A CRUISE LINER has welcomed back one of its oldest living former crew members as he prepares to celebrate his 100th birthday in the same month the operator is celebrating 100 years of sailing from Southampton.
Former Cunard bellboy, John Jenkins MBE, from Portsmouth, recently attended a celebratory lunch ahead of his birthday and a century since the record-breaking superliner RMS Mauretania inaugurated Cunard’s Southampton express transatlantic service.
Mr Jenkins, who recently gave a moving speech at the D-Day commemoration ceremony in Portsmouth, was welcomed on board Cunard’s iconic ocean liner Queen Mary 2 by Captain Aseem Hashmi.
Whilst on board, the captain invited Mr Jenkins to inspect the ship’s bellboys – to ensure they met the high standards of 1930s Cunard service.
Queen Mary 2’s crew passed the inspection, though Mr Jenkins was quick to point out that working on board Mauretania was quite different to how it is today.
‘I remember one of my first trips, when we sailed to the West Indies. When we would arrive in port I would then have to walk around on deck with a gong, as we had no tannoy system back then, and bang the gong and say, “all visitors ashore, all visitors ashore”,’ Mr Jenkins said.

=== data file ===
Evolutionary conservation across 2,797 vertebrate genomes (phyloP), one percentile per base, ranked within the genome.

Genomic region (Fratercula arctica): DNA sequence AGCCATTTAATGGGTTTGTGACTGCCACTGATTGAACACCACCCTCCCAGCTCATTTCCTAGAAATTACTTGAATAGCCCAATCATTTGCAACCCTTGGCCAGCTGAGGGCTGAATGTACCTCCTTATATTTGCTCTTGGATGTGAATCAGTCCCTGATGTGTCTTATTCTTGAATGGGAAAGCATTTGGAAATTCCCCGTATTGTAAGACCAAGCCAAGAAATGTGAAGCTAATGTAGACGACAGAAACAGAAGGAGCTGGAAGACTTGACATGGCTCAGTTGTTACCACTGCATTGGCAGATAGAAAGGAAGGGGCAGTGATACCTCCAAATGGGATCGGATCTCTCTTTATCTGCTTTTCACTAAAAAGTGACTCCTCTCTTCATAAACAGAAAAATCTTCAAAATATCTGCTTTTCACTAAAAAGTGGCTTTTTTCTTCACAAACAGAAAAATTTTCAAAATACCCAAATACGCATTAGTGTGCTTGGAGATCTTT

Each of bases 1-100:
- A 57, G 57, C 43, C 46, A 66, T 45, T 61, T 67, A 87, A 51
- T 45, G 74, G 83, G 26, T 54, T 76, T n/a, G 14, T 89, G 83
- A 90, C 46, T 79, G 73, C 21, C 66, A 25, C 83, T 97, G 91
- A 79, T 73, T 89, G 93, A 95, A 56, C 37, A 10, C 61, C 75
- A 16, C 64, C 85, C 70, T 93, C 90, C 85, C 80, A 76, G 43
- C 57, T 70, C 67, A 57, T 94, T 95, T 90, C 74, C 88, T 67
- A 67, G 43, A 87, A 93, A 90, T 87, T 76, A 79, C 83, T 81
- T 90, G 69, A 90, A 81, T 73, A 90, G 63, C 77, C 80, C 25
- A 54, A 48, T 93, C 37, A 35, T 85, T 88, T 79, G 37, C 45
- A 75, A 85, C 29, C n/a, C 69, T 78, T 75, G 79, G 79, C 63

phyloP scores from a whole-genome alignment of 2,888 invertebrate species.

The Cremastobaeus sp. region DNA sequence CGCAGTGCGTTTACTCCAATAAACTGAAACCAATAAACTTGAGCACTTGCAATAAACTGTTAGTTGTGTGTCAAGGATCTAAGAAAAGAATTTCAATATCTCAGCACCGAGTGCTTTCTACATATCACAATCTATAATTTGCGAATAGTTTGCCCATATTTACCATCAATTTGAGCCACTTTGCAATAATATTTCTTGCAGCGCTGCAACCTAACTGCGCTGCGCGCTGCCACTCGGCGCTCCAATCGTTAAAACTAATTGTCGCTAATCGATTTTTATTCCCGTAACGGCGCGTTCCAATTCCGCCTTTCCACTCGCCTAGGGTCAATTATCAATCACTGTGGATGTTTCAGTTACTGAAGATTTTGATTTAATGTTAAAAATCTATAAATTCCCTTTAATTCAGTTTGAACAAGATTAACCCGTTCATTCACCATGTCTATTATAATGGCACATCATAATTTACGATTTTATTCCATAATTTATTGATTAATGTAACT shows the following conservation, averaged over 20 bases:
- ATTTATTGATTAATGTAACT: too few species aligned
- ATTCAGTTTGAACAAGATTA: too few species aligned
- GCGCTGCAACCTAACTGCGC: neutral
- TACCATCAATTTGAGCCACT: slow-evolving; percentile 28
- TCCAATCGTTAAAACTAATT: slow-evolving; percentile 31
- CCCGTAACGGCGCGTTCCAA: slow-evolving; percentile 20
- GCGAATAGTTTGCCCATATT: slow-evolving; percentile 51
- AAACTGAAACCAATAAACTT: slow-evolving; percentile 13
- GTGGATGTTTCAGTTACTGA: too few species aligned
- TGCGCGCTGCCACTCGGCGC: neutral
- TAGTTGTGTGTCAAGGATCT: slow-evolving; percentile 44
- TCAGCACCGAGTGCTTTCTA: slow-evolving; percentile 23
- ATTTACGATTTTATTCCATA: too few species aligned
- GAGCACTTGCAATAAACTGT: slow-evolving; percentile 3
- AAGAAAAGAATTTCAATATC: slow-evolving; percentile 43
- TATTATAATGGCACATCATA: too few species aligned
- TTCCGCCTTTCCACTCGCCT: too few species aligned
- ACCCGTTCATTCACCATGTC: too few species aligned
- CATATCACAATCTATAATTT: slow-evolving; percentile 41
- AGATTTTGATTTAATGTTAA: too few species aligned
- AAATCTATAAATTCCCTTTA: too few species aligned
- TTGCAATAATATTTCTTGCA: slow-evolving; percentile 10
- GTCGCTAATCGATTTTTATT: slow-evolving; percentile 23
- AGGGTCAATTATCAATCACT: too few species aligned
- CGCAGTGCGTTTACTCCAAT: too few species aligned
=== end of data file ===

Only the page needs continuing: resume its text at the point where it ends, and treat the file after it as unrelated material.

Born at a time when ocean liners were the only way to travel, Mr Jenkins went on to join Cunard in 1933 as a bellboy and lift operator. RMS Mauretania was the first Cunard ship he was appointed to – the very ship that established Cunard’s Southampton hub in the year of his birth.
After Mauretania was retired in 1934, Mr Jenkins served on board the Cunard ship Ascania until the outbreak of war. He fought at D-Day in 1945, before returning to the UK to take up a career in the merchant navy.
Captain Hashmi said: ‘It was such an honour to welcome back Mr Jenkins to the Cunard family. It felt like a very fitting way to start our centenary celebrations and of course to congratulate Mr Jenkins on such a special milestone birthday that he will celebrate later this year.’
Departing on November 19, Queen Mary 2 will undertake an historic crossing from Southampton to New York – in tribute of the century-long relationship between the city and Cunard.